With each of them allotted only five minutes, Sanford, the first to speak, had an advantage that few of his rivals had, which is that people in the audience actually knew who he was.

Among his opponents was a high school economics teacher from Mount Pleasant, S.C., named Teddy Turner. He devoted his presentation to convincing the conservative audience that he has nothing in common with his father, CNN founder Ted Turner, or his former stepmother Jane Fonda, whom the younger Turner referred to as “Hanoi Jane.”

“How many of you get to pick your parents?” Turner lamented.

A few candidates later into the program, Tim Larkin, an engineer, looked around the room and declared: “I think the only folks I know here are my competitors.”

Even his opponents concede the former governor is all but certain to come in first in the March 19 primary, after which he will face the second-place finisher in a runoff two weeks later.

In a district that went nearly 60 percent for Mitt Romney in the last presidential contest, the winner of the GOP primary will have a big advantage in the May 7 special election. But that race, too, has a splash of excitement, given that the Democratic nominee is expected to be Elizabeth Colbert Busch, the sister of Comedy Central star Stephen Colbert.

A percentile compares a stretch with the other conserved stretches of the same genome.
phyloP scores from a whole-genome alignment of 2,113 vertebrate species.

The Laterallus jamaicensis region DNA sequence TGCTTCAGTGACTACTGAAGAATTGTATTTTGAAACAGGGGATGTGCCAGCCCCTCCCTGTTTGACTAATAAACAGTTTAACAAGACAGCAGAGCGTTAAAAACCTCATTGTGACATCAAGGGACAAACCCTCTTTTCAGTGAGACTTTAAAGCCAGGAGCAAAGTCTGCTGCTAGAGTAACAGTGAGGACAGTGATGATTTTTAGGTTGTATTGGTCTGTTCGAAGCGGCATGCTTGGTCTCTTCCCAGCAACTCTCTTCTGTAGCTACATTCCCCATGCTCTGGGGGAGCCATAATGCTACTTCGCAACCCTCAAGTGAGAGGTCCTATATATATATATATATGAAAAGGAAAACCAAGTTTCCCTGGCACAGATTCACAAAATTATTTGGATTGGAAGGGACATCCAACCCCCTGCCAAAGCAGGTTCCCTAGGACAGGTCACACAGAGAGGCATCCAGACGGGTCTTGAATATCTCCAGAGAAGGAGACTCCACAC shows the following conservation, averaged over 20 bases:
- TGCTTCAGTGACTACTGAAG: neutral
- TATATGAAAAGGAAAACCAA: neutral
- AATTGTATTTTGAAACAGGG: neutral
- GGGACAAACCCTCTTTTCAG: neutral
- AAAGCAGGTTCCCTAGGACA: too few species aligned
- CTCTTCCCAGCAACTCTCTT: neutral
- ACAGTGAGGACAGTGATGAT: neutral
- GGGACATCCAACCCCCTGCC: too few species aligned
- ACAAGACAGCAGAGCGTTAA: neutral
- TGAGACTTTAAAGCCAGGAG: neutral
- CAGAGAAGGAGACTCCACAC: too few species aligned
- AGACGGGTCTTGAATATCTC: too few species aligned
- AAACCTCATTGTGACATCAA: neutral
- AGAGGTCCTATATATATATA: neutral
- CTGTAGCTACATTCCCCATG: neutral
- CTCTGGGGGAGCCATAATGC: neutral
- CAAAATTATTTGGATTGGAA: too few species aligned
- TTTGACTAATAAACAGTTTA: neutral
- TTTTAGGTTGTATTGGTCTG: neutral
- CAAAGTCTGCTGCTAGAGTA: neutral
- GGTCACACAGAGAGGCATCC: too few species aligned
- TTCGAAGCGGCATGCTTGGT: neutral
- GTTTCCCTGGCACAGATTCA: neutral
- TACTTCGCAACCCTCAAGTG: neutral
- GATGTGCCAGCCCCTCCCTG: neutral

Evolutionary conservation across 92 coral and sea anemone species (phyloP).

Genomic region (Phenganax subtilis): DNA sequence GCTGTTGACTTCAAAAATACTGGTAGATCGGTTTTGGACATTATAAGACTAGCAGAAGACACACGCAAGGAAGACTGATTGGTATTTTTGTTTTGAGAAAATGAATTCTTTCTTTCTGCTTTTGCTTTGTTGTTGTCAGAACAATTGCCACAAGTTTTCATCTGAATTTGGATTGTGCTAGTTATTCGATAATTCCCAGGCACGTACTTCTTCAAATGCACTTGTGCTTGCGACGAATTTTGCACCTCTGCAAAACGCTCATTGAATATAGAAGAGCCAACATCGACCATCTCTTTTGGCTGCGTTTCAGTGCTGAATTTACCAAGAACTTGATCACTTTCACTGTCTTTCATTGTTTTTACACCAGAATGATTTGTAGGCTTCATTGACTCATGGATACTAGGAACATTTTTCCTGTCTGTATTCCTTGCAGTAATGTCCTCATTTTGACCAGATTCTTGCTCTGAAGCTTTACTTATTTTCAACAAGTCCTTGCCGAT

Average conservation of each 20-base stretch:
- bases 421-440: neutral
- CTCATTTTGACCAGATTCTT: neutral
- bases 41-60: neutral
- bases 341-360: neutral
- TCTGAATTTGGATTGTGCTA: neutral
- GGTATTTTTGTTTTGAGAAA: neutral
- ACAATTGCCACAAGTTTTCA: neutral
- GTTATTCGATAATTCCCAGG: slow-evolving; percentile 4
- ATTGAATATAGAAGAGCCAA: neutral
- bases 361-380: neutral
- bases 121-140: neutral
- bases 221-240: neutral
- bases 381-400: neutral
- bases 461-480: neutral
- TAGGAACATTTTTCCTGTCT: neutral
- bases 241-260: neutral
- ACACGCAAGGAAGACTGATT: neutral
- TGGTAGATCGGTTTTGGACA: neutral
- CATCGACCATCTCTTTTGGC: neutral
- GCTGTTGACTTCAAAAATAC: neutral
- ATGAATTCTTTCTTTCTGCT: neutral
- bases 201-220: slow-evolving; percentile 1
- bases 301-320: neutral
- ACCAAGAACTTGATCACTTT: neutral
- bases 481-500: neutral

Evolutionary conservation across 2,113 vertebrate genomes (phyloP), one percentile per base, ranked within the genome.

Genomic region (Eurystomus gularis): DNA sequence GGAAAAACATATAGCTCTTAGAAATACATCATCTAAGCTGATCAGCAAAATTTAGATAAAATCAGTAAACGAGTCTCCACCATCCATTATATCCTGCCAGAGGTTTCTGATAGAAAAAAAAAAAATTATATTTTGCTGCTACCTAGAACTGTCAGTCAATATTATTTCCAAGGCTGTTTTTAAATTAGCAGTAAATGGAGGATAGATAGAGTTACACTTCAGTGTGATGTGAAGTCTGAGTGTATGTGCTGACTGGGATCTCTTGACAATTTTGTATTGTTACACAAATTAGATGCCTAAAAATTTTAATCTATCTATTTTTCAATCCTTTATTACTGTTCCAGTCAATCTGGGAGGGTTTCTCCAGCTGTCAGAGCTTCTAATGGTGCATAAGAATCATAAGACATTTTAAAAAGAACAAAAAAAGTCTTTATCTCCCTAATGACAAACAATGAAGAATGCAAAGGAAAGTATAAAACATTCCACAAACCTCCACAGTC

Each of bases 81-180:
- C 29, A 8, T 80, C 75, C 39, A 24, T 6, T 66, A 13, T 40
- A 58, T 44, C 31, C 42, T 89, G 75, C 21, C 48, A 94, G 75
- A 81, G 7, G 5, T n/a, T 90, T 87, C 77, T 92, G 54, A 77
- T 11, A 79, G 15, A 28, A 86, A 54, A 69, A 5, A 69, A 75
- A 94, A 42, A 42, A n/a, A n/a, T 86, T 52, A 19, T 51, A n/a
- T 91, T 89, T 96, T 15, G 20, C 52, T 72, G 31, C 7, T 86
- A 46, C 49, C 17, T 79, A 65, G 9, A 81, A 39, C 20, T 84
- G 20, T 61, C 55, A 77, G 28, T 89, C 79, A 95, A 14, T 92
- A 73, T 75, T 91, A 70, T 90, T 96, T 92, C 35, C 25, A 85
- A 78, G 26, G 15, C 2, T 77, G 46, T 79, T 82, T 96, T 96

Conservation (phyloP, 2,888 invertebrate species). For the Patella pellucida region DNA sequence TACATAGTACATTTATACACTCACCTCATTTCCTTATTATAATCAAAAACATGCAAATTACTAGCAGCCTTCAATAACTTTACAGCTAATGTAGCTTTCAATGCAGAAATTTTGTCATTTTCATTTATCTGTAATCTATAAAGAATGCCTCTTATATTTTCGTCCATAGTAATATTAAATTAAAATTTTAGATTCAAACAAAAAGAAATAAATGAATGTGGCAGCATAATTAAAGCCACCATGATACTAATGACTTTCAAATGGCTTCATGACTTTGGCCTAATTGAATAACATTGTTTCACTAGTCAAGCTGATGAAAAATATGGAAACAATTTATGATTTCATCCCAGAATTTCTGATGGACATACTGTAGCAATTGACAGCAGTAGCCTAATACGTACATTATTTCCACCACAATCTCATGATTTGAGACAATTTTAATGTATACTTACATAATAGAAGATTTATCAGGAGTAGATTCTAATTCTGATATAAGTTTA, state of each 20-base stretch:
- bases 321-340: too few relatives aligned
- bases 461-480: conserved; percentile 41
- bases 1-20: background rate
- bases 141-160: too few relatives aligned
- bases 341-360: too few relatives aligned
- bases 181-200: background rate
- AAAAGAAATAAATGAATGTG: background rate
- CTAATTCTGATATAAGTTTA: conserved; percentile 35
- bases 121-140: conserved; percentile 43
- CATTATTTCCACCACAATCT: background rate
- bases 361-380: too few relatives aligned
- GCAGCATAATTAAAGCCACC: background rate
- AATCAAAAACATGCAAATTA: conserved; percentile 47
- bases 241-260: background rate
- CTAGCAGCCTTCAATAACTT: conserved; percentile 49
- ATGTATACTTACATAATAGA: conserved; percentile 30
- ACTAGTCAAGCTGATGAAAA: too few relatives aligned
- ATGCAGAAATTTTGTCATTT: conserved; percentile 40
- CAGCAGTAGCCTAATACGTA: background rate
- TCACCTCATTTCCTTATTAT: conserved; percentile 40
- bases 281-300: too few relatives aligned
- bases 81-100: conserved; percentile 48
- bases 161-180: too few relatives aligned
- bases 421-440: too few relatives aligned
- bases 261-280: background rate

As he acknowledged, Sanford is the beneficiary of a unique set of circumstances — a short race, a big field, a hefty campaign treasury (including more than $120,000 in leftover money from his congressional races and, with some restrictions, more than $1 million donated to his gubernatorial campaigns) and the fact that pretty much everyone in the district has seen his name on the ballot five times before.

The combative mood of the Republican electorate also works to the advantage of the former governor, who boasts at every stop that he was the first in the nation to turn down the money from President Obama’s stimulus package in 2009.